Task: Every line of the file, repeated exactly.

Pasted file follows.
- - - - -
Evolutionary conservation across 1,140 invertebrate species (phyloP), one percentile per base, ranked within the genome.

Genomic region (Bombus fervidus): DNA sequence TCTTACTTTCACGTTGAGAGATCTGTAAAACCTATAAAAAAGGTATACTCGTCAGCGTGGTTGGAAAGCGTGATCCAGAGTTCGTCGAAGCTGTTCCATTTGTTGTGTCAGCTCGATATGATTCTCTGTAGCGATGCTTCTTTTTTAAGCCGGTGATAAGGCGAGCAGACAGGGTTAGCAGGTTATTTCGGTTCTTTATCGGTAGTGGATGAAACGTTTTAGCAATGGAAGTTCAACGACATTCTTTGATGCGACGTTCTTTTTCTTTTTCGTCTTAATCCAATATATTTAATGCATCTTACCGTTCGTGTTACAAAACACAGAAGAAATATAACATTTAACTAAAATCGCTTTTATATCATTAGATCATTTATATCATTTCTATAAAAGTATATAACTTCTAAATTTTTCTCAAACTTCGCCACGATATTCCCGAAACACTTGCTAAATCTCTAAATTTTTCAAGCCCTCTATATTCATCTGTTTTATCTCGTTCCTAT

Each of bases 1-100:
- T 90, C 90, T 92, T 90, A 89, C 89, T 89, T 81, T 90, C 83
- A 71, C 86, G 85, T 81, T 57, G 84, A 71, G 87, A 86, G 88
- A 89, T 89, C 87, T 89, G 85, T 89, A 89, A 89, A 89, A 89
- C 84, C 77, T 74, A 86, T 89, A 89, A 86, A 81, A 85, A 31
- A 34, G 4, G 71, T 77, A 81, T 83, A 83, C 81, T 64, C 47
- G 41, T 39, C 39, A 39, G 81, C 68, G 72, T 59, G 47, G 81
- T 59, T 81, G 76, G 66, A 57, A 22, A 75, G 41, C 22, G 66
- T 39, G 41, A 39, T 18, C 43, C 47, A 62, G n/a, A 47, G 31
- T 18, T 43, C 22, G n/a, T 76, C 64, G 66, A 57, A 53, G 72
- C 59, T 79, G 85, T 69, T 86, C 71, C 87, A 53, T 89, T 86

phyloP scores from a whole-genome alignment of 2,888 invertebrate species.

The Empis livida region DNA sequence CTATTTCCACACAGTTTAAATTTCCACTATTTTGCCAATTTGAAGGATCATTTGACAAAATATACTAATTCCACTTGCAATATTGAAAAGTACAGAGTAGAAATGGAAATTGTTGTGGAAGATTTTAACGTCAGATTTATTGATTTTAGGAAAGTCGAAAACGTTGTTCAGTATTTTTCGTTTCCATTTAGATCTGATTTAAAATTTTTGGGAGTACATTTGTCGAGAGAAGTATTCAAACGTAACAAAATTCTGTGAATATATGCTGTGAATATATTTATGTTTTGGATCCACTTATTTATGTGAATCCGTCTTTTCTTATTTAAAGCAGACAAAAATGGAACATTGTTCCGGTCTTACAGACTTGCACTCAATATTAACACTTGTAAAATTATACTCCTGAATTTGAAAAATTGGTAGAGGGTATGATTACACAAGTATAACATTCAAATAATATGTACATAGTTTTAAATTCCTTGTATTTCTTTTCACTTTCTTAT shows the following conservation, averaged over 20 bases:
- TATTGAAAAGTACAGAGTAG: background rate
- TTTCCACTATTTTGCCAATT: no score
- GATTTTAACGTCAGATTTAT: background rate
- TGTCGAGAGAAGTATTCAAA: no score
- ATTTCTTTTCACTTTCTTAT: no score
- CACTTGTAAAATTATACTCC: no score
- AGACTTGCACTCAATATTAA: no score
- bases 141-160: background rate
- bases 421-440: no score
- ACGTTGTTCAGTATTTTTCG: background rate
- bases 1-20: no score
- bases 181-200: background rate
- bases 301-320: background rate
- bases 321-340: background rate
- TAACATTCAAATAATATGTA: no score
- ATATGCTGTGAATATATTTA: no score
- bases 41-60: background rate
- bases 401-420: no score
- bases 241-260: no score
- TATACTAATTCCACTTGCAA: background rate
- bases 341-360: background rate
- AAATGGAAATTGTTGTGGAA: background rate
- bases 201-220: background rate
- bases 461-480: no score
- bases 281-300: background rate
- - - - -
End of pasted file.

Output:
Evolutionary conservation across 1,140 invertebrate species (phyloP), one percentile per base, ranked within the genome.

Genomic region (Bombus fervidus): DNA sequence TCTTACTTTCACGTTGAGAGATCTGTAAAACCTATAAAAAAGGTATACTCGTCAGCGTGGTTGGAAAGCGTGATCCAGAGTTCGTCGAAGCTGTTCCATTTGTTGTGTCAGCTCGATATGATTCTCTGTAGCGATGCTTCTTTTTTAAGCCGGTGATAAGGCGAGCAGACAGGGTTAGCAGGTTATTTCGGTTCTTTATCGGTAGTGGATGAAACGTTTTAGCAATGGAAGTTCAACGACATTCTTTGATGCGACGTTCTTTTTCTTTTTCGTCTTAATCCAATATATTTAATGCATCTTACCGTTCGTGTTACAAAACACAGAAGAAATATAACATTTAACTAAAATCGCTTTTATATCATTAGATCATTTATATCATTTCTATAAAAGTATATAACTTCTAAATTTTTCTCAAACTTCGCCACGATATTCCCGAAACACTTGCTAAATCTCTAAATTTTTCAAGCCCTCTATATTCATCTGTTTTATCTCGTTCCTAT

Each of bases 1-100:
- T 90, C 90, T 92, T 90, A 89, C 89, T 89, T 81, T 90, C 83
- A 71, C 86, G 85, T 81, T 57, G 84, A 71, G 87, A 86, G 88
- A 89, T 89, C 87, T 89, G 85, T 89, A 89, A 89, A 89, A 89
- C 84, C 77, T 74, A 86, T 89, A 89, A 86, A 81, A 85, A 31
- A 34, G 4, G 71, T 77, A 81, T 83, A 83, C 81, T 64, C 47
- G 41, T 39, C 39, A 39, G 81, C 68, G 72, T 59, G 47, G 81
- T 59, T 81, G 76, G 66, A 57, A 22, A 75, G 41, C 22, G 66
- T 39, G 41, A 39, T 18, C 43, C 47, A 62, G n/a, A 47, G 31
- T 18, T 43, C 22, G n/a, T 76, C 64, G 66, A 57, A 53, G 72
- C 59, T 79, G 85, T 69, T 86, C 71, C 87, A 53, T 89, T 86

phyloP scores from a whole-genome alignment of 2,888 invertebrate species.

The Empis livida region DNA sequence CTATTTCCACACAGTTTAAATTTCCACTATTTTGCCAATTTGAAGGATCATTTGACAAAATATACTAATTCCACTTGCAATATTGAAAAGTACAGAGTAGAAATGGAAATTGTTGTGGAAGATTTTAACGTCAGATTTATTGATTTTAGGAAAGTCGAAAACGTTGTTCAGTATTTTTCGTTTCCATTTAGATCTGATTTAAAATTTTTGGGAGTACATTTGTCGAGAGAAGTATTCAAACGTAACAAAATTCTGTGAATATATGCTGTGAATATATTTATGTTTTGGATCCACTTATTTATGTGAATCCGTCTTTTCTTATTTAAAGCAGACAAAAATGGAACATTGTTCCGGTCTTACAGACTTGCACTCAATATTAACACTTGTAAAATTATACTCCTGAATTTGAAAAATTGGTAGAGGGTATGATTACACAAGTATAACATTCAAATAATATGTACATAGTTTTAAATTCCTTGTATTTCTTTTCACTTTCTTAT shows the following conservation, averaged over 20 bases:
- TATTGAAAAGTACAGAGTAG: background rate
- TTTCCACTATTTTGCCAATT: no score
- GATTTTAACGTCAGATTTAT: background rate
- TGTCGAGAGAAGTATTCAAA: no score
- ATTTCTTTTCACTTTCTTAT: no score
- CACTTGTAAAATTATACTCC: no score
- AGACTTGCACTCAATATTAA: no score
- bases 141-160: background rate
- bases 421-440: no score
- ACGTTGTTCAGTATTTTTCG: background rate
- bases 1-20: no score
- bases 181-200: background rate
- bases 301-320: background rate
- bases 321-340: background rate
- TAACATTCAAATAATATGTA: no score
- ATATGCTGTGAATATATTTA: no score
- bases 41-60: background rate
- bases 401-420: no score
- bases 241-260: no score
- TATACTAATTCCACTTGCAA: background rate
- bases 341-360: background rate
- AAATGGAAATTGTTGTGGAA: background rate
- bases 201-220: background rate
- bases 461-480: no score
- bases 281-300: background rate